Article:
Dorset

Ex-GP David Crichton made hitman order 'to clear head'

Dr David Crichton Image copyright PA
Image caption Dr David Crichton admitted entering Andrew Bolden's address on to a website, but said no money was paid

A former GP accused of attempting to hire a hitman to murder a financial adviser had never intended for him to be killed, a court has heard.

Dr David Crichton, 64, placed an order on the dark web to kill Andrew Bolden, who he blamed for a financial loss.

He said he placed the order to "clear his head".

The former Bournemouth doctor denies attempting to solicit murder and three counts of sending Mr Bolden malicious communications.

The defendant told Winchester Crown Court he "lost or misappropriated about £1m" of his pension fund partly as a result of receiving advice from Mr Bolden, who was cleared of giving wrong guidance.

Image copyright CPS
Image caption The court has previously heard Mr Crichton placed an order on a secret website for contract killers

Following the loss Mr Crichton, of Cawdor Road, Bournemouth, said he had been diagnosed with "treatment-resistant depression" which had led to him having suicidal thoughts.

'Obvious scam'

He told the court he went on to the website, which he found via a link to crowdfund a contract killing of Donald Trump and he believed to be a scam, to examine a theory about treating suicidal thoughts.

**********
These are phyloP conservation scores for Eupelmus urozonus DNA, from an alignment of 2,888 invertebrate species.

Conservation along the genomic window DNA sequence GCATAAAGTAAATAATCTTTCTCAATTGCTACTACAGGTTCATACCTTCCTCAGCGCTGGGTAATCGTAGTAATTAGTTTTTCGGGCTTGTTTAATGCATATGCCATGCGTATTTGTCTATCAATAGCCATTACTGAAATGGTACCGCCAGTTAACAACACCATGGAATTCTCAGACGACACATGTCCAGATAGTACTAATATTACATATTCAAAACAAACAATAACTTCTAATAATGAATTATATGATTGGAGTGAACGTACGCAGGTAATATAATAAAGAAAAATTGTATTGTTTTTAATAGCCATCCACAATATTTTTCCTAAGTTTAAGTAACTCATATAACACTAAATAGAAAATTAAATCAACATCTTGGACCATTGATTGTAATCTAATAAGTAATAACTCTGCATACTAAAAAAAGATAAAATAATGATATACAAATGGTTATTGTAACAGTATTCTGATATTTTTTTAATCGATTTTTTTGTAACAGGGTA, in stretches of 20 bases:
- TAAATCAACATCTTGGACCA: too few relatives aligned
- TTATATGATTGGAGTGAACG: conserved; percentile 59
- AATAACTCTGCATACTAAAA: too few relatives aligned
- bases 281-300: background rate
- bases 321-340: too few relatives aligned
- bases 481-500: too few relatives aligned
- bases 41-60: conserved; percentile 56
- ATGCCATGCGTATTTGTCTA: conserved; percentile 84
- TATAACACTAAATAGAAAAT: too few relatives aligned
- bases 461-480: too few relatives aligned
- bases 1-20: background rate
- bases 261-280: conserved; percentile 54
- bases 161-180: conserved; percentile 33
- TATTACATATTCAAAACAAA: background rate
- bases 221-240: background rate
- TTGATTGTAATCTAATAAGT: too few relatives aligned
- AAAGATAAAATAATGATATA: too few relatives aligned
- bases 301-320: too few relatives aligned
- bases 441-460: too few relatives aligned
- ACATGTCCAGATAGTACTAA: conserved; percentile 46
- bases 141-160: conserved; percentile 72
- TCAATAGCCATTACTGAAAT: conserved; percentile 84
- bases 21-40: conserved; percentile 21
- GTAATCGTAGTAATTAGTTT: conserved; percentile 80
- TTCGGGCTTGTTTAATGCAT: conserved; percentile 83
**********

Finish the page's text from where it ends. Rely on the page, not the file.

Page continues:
He wanted to research the idea of whether "throwing away an idea" can help someone feel better and entered Mr Bolden's details into the $5,000 order form as a way of "clearing his head", the court heard.

"I am a research doctor, I felt this may be some useful research for the treatment of suicide, I did think my mood improved afterwards," he told the court.

"I knew Mr Bolden was completely safe, I knew there was no threat to him at all, first of all I thought the website was an obvious scam and I hadn't paid any money."

Mr Crichton said he had suffered a stroke and a pulmonary embolism as a result of medication for his depression.

He also sustained head injuries in a cycling accident in January 2017 which had affected his thinking.

The trial continues.

Related Topics

More on this story

Related Internet links

The BBC is not responsible for the content of external Internet sites